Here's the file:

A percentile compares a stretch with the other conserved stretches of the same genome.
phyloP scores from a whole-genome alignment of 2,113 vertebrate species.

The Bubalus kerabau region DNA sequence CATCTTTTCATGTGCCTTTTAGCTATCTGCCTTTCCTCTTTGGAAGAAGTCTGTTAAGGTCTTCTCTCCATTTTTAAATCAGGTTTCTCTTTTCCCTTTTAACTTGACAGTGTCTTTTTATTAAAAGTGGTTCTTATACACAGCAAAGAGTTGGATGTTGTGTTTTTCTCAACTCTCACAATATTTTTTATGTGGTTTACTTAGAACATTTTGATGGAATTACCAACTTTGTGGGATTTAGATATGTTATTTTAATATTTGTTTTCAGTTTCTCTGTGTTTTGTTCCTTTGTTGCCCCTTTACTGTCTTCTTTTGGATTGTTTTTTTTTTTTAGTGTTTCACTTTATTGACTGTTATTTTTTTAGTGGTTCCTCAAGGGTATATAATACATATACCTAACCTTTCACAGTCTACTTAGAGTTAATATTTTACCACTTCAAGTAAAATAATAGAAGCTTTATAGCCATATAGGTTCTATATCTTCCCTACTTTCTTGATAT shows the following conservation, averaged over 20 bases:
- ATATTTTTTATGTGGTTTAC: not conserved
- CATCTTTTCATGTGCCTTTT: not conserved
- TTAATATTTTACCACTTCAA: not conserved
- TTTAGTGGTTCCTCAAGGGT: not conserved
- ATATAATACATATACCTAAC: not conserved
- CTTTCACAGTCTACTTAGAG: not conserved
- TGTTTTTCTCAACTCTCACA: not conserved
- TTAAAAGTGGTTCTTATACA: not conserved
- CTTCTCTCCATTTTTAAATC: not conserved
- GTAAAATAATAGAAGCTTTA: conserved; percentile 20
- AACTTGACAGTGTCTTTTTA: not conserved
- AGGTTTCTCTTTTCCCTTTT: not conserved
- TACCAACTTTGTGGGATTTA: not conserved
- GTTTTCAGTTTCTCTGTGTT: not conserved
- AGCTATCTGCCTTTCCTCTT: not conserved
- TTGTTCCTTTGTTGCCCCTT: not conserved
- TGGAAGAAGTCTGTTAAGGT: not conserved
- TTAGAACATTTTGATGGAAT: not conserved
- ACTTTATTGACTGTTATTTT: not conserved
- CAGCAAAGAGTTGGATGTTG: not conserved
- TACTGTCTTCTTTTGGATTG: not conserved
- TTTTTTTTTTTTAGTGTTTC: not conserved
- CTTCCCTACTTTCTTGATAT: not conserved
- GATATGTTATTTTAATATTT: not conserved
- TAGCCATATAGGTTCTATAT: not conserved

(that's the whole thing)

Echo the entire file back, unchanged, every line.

A percentile compares a stretch with the other conserved stretches of the same genome.
phyloP scores from a whole-genome alignment of 2,113 vertebrate species.

The Bubalus kerabau region DNA sequence CATCTTTTCATGTGCCTTTTAGCTATCTGCCTTTCCTCTTTGGAAGAAGTCTGTTAAGGTCTTCTCTCCATTTTTAAATCAGGTTTCTCTTTTCCCTTTTAACTTGACAGTGTCTTTTTATTAAAAGTGGTTCTTATACACAGCAAAGAGTTGGATGTTGTGTTTTTCTCAACTCTCACAATATTTTTTATGTGGTTTACTTAGAACATTTTGATGGAATTACCAACTTTGTGGGATTTAGATATGTTATTTTAATATTTGTTTTCAGTTTCTCTGTGTTTTGTTCCTTTGTTGCCCCTTTACTGTCTTCTTTTGGATTGTTTTTTTTTTTTAGTGTTTCACTTTATTGACTGTTATTTTTTTAGTGGTTCCTCAAGGGTATATAATACATATACCTAACCTTTCACAGTCTACTTAGAGTTAATATTTTACCACTTCAAGTAAAATAATAGAAGCTTTATAGCCATATAGGTTCTATATCTTCCCTACTTTCTTGATAT shows the following conservation, averaged over 20 bases:
- ATATTTTTTATGTGGTTTAC: not conserved
- CATCTTTTCATGTGCCTTTT: not conserved
- TTAATATTTTACCACTTCAA: not conserved
- TTTAGTGGTTCCTCAAGGGT: not conserved
- ATATAATACATATACCTAAC: not conserved
- CTTTCACAGTCTACTTAGAG: not conserved
- TGTTTTTCTCAACTCTCACA: not conserved
- TTAAAAGTGGTTCTTATACA: not conserved
- CTTCTCTCCATTTTTAAATC: not conserved
- GTAAAATAATAGAAGCTTTA: conserved; percentile 20
- AACTTGACAGTGTCTTTTTA: not conserved
- AGGTTTCTCTTTTCCCTTTT: not conserved
- TACCAACTTTGTGGGATTTA: not conserved
- GTTTTCAGTTTCTCTGTGTT: not conserved
- AGCTATCTGCCTTTCCTCTT: not conserved
- TTGTTCCTTTGTTGCCCCTT: not conserved
- TGGAAGAAGTCTGTTAAGGT: not conserved
- TTAGAACATTTTGATGGAAT: not conserved
- ACTTTATTGACTGTTATTTT: not conserved
- CAGCAAAGAGTTGGATGTTG: not conserved
- TACTGTCTTCTTTTGGATTG: not conserved
- TTTTTTTTTTTTAGTGTTTC: not conserved
- CTTCCCTACTTTCTTGATAT: not conserved
- GATATGTTATTTTAATATTT: not conserved
- TAGCCATATAGGTTCTATAT: not conserved